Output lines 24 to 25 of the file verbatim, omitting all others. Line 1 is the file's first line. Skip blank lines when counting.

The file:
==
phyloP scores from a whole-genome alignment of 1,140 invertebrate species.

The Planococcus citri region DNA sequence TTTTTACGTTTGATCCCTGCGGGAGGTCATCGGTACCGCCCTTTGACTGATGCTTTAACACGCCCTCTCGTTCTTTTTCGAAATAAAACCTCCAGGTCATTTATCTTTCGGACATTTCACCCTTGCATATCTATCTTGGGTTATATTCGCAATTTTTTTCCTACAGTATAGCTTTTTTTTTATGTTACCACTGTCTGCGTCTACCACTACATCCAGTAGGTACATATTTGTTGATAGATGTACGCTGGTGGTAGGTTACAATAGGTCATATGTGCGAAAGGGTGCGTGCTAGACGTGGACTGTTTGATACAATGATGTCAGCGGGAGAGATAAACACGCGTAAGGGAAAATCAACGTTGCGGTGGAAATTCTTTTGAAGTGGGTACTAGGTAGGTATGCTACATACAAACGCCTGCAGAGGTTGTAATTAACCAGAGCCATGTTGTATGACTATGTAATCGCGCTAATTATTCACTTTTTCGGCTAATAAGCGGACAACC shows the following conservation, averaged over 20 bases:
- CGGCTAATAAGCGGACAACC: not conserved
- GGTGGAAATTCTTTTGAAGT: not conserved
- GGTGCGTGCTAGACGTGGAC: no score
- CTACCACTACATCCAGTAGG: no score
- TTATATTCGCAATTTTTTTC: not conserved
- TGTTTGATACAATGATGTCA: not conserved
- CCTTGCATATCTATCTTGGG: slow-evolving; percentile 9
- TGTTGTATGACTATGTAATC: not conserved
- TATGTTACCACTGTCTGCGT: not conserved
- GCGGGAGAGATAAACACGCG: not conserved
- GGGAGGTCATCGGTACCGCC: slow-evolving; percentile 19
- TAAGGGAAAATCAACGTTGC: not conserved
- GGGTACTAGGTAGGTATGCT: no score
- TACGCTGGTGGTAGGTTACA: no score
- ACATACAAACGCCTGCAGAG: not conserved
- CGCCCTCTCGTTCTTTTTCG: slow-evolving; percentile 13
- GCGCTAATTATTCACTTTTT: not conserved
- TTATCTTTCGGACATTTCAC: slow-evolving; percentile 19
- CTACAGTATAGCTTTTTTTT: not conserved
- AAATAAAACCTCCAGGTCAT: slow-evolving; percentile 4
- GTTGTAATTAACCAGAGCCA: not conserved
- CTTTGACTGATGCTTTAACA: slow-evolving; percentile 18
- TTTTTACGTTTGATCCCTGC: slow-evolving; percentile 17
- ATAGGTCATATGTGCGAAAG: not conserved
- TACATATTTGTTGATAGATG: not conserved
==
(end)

- CTTTGACTGATGCTTTAACA: slow-evolving; percentile 18
- TTTTTACGTTTGATCCCTGC: slow-evolving; percentile 17